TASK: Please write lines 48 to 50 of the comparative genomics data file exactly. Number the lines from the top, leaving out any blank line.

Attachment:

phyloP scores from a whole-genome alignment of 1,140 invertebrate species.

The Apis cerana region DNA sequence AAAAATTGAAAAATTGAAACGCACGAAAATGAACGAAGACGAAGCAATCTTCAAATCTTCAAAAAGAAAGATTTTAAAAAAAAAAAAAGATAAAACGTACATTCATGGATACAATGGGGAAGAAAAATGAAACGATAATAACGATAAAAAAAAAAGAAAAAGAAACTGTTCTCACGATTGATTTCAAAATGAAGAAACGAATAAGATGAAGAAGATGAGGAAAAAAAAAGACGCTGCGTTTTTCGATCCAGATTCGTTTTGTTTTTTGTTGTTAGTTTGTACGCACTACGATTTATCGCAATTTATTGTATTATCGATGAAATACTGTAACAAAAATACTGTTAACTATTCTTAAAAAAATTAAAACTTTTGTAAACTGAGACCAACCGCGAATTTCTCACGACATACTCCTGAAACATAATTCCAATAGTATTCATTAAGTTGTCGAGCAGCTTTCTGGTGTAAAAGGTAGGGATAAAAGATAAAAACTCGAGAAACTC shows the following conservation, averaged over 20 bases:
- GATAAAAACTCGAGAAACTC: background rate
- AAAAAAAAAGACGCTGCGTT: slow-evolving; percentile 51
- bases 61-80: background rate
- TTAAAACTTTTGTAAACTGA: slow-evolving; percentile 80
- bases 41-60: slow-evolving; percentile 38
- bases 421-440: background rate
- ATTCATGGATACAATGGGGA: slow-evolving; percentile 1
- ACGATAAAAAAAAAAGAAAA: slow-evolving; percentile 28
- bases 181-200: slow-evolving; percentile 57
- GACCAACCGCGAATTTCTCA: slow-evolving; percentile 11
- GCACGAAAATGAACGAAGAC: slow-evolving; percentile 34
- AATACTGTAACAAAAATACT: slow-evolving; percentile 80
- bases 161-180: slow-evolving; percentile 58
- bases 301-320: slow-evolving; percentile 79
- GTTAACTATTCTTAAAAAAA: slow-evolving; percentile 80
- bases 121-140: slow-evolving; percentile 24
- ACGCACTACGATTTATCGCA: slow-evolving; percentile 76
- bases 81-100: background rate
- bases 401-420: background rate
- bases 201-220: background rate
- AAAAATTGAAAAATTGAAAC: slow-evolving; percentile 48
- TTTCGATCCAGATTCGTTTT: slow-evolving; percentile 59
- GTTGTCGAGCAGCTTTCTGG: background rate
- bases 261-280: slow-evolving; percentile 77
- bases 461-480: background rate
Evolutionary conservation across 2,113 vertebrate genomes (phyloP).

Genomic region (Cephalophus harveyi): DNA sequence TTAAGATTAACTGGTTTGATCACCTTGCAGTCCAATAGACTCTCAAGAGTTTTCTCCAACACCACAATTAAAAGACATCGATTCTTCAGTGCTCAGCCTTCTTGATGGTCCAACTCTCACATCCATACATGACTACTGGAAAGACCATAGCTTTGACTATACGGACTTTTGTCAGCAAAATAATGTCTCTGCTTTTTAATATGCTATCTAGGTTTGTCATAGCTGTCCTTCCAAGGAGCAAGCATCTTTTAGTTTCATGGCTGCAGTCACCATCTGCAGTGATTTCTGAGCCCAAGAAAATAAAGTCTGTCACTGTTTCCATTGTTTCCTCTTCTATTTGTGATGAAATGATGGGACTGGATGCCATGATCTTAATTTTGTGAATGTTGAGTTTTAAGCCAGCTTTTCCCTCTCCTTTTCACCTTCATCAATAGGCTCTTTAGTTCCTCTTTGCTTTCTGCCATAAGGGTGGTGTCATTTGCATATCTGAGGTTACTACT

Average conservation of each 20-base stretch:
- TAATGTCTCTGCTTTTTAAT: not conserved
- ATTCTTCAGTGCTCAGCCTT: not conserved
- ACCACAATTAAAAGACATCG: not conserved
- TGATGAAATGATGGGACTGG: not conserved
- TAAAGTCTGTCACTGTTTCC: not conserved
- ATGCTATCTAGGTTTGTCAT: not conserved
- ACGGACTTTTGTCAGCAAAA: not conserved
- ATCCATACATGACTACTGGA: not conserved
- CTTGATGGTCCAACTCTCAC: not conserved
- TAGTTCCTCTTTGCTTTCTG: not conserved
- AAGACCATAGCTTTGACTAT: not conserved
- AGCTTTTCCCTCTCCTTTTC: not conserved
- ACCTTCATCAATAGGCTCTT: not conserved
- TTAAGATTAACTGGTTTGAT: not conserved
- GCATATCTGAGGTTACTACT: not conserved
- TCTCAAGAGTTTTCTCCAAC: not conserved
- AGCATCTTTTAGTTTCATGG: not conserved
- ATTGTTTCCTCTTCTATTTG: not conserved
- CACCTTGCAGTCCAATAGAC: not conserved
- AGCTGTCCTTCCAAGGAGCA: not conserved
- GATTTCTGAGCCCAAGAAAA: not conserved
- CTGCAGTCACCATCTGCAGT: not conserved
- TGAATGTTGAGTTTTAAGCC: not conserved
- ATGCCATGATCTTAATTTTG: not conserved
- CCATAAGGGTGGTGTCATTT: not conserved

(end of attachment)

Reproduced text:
- ATTGTTTCCTCTTCTATTTG: not conserved
- CACCTTGCAGTCCAATAGAC: not conserved
- AGCTGTCCTTCCAAGGAGCA: not conserved